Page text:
It seems as if Google has been collecting data from virtually all Android devices and Street View cars.
According to security analyst Samy Kamkar, Mountain View is essentially using both Android smartphones and street view cars as "global wardriving" machines.
"When the phone detects any wireless network, encrypted or otherwise, it sends the BSSID (MAC address) of the router along with signal strength, and most importantly, GPS coordinates up to the mothership," explained Kamkar.
"This page allows you to ping that database and find exactly where any wi-fi router in the world is located. You can enter any router BSSID/MAC address to locate the exact physical location of the router... You can also try the demonstration router by hitting 'Probe.'"
It should be noted that Kamkar's report comes just days after Alasdair Allan and Pete Warden revealed Apple's clandestine collection of location-based data from iPhones and 3G iPads running iOS 4.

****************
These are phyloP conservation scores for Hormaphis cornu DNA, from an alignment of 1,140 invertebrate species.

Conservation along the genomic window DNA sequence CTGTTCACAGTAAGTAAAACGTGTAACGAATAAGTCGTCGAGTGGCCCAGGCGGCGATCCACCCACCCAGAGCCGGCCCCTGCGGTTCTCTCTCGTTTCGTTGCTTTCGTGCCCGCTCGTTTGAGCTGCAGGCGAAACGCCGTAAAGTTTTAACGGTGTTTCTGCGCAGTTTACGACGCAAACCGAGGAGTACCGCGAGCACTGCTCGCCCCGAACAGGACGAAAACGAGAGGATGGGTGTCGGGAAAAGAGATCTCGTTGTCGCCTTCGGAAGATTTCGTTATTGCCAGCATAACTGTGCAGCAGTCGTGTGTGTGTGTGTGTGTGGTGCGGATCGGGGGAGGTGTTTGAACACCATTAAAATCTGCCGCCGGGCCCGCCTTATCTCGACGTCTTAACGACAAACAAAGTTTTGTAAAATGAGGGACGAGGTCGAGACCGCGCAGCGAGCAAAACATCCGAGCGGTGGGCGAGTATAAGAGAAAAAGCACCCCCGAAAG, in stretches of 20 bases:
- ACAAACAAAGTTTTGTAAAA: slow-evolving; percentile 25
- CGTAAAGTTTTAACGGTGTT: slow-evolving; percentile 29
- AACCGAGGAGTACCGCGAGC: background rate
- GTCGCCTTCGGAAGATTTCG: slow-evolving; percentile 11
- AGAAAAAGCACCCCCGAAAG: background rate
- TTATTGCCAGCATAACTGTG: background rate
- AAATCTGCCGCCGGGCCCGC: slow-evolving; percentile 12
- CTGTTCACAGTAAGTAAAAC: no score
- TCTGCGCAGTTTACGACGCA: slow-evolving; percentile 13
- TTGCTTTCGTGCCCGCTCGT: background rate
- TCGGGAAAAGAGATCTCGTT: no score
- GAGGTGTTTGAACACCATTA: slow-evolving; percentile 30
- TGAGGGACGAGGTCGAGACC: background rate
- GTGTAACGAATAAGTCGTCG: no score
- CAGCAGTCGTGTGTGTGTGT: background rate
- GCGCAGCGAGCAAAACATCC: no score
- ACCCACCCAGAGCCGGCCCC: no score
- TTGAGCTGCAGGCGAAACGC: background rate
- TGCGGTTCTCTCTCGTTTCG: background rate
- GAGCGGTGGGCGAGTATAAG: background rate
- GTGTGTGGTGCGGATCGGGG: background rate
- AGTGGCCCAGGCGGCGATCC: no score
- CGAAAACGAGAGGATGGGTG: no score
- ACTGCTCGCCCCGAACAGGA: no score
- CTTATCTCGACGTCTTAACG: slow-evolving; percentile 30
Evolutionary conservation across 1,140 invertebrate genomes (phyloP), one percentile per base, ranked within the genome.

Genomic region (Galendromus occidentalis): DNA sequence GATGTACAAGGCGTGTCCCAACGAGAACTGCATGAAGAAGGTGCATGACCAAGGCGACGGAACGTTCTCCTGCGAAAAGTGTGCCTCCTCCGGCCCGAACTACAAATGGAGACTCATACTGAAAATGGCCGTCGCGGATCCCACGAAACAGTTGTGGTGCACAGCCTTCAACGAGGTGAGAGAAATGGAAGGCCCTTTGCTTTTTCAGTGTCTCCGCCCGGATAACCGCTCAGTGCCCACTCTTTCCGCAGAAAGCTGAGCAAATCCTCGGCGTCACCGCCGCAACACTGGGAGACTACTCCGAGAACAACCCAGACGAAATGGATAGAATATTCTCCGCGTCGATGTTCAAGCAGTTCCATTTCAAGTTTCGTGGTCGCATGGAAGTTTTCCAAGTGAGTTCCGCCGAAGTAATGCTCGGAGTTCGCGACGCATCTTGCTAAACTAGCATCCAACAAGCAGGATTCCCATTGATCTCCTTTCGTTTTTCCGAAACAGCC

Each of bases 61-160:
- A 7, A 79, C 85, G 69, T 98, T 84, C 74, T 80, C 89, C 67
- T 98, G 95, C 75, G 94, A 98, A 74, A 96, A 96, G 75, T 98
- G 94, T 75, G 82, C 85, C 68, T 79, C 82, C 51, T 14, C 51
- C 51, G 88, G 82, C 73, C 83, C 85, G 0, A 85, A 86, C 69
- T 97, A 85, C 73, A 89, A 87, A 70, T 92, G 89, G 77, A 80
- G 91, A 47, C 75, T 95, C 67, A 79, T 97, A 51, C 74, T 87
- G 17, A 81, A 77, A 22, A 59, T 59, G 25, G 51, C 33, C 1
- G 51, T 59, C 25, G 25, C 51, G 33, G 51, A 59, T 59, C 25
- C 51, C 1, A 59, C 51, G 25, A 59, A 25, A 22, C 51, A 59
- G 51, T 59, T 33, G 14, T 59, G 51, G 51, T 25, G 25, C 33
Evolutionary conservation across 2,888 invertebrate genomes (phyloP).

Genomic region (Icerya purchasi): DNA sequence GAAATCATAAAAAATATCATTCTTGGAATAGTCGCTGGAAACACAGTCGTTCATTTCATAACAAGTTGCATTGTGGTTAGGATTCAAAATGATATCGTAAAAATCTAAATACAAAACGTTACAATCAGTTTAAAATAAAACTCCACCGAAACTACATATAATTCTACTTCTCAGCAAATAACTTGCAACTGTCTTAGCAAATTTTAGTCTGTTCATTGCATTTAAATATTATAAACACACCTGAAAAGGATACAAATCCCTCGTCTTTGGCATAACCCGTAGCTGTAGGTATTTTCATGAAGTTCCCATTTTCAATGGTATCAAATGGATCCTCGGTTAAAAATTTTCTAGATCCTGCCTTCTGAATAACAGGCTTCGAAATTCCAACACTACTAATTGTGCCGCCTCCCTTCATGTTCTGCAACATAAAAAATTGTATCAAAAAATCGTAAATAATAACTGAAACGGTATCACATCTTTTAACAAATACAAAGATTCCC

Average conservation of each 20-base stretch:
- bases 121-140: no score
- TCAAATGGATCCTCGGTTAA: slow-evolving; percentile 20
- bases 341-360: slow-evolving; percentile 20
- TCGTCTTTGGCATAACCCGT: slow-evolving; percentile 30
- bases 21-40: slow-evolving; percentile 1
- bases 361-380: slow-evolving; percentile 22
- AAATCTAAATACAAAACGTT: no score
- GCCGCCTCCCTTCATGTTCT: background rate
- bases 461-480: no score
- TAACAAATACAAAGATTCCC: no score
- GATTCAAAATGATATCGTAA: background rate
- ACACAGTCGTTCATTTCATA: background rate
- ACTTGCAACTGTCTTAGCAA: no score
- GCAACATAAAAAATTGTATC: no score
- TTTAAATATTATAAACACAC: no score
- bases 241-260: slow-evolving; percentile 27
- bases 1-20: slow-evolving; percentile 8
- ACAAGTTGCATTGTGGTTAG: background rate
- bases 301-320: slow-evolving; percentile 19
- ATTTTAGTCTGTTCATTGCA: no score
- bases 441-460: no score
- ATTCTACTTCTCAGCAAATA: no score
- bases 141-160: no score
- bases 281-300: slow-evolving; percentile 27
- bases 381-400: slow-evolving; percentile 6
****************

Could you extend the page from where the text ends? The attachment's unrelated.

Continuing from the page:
"All iPhones appear to log your location to a file called 'consolidated.db.' This contains latitude-longitude coordinates along with a timestamp," the two researchers confirmed.
"Our best guess is that the location is determined by cell-tower triangulation, and the timing of the recording is erratic, with a widely varying frequency of updates that may be triggered by traveling between cells or activity on the phone itself."
As expected, U.S. legislators expressed concern over Apple's stealthy tracking, with Sen. Al Franken (D-Minn.) saying the existence of such data stored in an unencrypted format raises "serious privacy concerns."